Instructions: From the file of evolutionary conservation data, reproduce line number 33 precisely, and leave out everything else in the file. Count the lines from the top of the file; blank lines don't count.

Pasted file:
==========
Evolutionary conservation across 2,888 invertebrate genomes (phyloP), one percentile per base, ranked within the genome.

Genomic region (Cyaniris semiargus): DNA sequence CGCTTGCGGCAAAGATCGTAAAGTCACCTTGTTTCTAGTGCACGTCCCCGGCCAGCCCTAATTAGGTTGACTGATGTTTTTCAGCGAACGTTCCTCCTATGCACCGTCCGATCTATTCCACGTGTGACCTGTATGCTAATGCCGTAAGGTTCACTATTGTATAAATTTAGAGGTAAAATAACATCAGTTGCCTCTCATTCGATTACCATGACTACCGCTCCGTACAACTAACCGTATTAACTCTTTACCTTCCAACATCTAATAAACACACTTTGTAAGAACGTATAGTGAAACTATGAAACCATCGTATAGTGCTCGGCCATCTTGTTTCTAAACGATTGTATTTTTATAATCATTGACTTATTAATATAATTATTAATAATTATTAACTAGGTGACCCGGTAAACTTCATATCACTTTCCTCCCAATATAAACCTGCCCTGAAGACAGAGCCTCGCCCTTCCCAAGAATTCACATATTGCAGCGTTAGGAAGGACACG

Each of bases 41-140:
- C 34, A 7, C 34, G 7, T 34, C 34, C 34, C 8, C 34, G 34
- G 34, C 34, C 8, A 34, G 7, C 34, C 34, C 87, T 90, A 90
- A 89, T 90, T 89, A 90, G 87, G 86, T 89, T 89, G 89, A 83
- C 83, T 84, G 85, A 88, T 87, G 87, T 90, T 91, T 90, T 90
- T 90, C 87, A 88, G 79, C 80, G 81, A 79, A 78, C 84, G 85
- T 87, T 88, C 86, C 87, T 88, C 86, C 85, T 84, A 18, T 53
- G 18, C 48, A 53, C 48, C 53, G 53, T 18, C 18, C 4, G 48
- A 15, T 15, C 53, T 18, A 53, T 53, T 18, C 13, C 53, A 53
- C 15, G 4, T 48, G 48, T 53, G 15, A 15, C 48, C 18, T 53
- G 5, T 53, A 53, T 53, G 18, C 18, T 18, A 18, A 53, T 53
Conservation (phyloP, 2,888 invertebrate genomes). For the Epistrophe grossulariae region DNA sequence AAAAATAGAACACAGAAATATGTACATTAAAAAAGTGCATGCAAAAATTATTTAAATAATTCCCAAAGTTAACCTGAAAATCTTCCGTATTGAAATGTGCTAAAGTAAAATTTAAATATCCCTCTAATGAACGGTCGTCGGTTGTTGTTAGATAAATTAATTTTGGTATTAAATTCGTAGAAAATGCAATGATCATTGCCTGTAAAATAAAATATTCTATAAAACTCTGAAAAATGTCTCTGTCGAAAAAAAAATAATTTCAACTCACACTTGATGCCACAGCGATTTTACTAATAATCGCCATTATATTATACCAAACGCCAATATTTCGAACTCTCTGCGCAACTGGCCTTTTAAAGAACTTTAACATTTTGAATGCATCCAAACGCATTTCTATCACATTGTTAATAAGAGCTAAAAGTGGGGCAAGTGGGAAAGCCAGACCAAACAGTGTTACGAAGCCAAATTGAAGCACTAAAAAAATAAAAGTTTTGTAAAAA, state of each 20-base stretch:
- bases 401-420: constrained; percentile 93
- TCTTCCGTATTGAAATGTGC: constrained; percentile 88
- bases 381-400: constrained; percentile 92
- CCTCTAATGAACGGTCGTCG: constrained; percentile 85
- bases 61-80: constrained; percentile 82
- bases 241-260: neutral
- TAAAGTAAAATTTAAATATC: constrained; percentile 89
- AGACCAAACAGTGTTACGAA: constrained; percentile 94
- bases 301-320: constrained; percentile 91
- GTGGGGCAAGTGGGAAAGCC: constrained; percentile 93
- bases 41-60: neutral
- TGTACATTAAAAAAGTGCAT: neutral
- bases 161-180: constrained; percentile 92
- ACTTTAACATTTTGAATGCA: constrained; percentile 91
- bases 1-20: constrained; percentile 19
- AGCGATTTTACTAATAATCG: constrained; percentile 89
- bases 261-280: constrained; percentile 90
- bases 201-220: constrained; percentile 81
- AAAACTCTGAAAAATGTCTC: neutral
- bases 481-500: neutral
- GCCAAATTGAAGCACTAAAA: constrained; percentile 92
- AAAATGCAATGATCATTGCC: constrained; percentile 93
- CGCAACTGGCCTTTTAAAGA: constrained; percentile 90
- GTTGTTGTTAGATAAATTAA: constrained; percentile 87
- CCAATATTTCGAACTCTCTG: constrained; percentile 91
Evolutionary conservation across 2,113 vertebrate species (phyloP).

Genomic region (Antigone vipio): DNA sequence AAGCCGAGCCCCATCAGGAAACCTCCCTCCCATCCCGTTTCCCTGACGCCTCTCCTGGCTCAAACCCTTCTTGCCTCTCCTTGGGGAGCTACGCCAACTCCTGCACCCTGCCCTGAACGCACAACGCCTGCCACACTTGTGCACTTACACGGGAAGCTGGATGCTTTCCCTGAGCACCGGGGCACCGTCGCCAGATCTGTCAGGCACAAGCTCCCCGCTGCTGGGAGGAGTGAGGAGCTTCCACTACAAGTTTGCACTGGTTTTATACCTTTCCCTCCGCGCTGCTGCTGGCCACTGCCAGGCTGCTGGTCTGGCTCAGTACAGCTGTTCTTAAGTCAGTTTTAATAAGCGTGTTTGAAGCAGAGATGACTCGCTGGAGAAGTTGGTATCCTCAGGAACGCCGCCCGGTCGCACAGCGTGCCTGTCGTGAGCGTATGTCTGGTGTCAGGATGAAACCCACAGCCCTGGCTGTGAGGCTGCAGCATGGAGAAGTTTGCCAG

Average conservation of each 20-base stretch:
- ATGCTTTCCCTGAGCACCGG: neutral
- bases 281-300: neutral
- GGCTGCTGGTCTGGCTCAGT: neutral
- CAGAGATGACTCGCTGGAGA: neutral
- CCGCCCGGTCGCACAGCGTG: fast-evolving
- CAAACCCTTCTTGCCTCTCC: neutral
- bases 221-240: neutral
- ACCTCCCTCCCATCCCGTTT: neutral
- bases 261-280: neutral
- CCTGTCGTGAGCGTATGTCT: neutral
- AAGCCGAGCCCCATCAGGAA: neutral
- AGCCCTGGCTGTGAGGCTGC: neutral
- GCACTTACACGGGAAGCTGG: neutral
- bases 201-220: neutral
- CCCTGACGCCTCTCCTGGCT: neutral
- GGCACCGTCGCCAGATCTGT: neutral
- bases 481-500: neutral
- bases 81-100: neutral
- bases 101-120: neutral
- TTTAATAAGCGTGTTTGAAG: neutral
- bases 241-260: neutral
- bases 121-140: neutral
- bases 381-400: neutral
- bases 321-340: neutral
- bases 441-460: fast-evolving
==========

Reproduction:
- AAAACTCTGAAAAATGTCTC: neutral